A Kickstart To Understanding Baudrillard’s Simulacra and Simulation
What Baudrillard is arguing in this book is that our society replaced all reality with symbols and signs. The percession of simulacra (which is also the title of the first chapter) is the reversal of simulation. We no longer simulate reality but we try to impose the simulation, which we created, upon reality. Baudrillard distinguishes between simulation, and dissimulation. “To dissimulate is to pretend not to have what one has. To simulate is to feign to have what one does not have” (p.3). Simulating is not the same as pretending. The former (simulation) implies presence; I don’t have symptoms of an illness but I will simulate an illness and eventually start developing symptoms (just like psychosomatics) which will eventually blur the lines between reality and simulation (Am I really sick if I have developed symptoms of an illness which I simulated?). The Latter (pretending) implies absence; I am pretending to have an illness but with no evidence of symptoms. If we were to extend this to areas other than medicine then this will start to make more sense. Think of all of the fictional characters that we see in movies or television, such as Rambo, Snow White, or Tony Stark (the character behind Iron Man). To Baudrillard these are all symbols and signs of something that does not exist in reality, but instead, these signs and meanings take over our relationship with real life creating what he calls a hyper-reality. A hyper-reality is a copy of something which has no original (it does not exist) or in other words simulacra. Looking up to the symbols and signs that we see on television, and then trying to impose those meaning and signs on reality masks us from the truth that the boundaries between the real and unreal have become blurred.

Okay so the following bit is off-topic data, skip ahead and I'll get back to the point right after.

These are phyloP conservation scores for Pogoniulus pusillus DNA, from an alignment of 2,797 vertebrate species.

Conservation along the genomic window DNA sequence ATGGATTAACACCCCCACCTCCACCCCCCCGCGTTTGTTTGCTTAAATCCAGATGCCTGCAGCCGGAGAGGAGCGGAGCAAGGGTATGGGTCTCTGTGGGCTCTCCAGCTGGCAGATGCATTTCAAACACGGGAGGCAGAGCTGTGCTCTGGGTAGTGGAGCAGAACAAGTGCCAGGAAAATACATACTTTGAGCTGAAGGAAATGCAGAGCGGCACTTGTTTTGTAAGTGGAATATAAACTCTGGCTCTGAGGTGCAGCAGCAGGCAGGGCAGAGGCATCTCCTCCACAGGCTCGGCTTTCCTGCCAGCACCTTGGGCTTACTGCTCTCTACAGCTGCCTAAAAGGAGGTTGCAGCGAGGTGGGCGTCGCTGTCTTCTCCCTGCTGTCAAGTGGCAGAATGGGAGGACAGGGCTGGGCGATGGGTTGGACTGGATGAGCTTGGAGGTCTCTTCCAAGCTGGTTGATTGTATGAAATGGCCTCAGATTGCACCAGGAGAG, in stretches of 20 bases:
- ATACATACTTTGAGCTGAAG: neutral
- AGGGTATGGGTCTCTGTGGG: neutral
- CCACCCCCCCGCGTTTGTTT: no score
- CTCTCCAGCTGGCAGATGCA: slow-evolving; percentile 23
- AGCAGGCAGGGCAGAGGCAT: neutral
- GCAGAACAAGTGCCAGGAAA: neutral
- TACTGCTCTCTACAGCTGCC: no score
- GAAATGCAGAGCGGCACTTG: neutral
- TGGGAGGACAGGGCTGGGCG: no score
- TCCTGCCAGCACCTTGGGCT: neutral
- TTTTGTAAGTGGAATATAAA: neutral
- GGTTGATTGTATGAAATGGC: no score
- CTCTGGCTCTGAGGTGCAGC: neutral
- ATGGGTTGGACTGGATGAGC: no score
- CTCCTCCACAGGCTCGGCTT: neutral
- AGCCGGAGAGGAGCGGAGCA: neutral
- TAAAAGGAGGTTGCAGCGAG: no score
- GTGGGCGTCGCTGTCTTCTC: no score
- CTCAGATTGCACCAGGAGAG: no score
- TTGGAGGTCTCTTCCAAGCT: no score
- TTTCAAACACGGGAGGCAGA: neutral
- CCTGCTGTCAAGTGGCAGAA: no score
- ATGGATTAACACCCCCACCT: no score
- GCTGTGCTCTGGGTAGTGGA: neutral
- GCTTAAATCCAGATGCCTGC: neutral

It comes as no surprise that the Matrix was partly a product of this book. The real is no longer possible. Is it because we are mediated by technology. We are unable to experience life directly but only through an extension of our senses (to borrow from Marshall McLuhan). We extend our senses through technology, and when media reaches a certain advanced state (take Google Glass for example) they integrate themselves into daily “real” experiences. When media broadly defined not only to include TV, movies, radio but also communication technologies and institutions, reach a point where the unmediated sensation is indistinguishable from the mediated (Google as ubiquitous), the simulation becomes confused with its source. An important point that Baudrillard makes is that this simulacra “no longer needs to be rational, because it no longer measures itself against either an ideal or negative instance” (p.2). In other words, it does not need to have any rational basis for presenting to us what it chooses. Instead, it can be used, and it is used, as Baudrillard shows later in the book, as a tool in politics, economics, entertainment, literature and other fields which he explores.
the “TV” image, which suggests nothing, which mesmerizes, which itself is nothing but a screen, not even that: a miniaturized terminal that, in fact, is immediately located in your head – you are the screen, and the TV watches you – it transistorizes all the neurons and passes through like a magnetic tape – a tape, not an image.(taken from his chapter titled Holocaust)
Baudrillard, J. (1994). Simulacra and Simulation. The University of Michigan Press.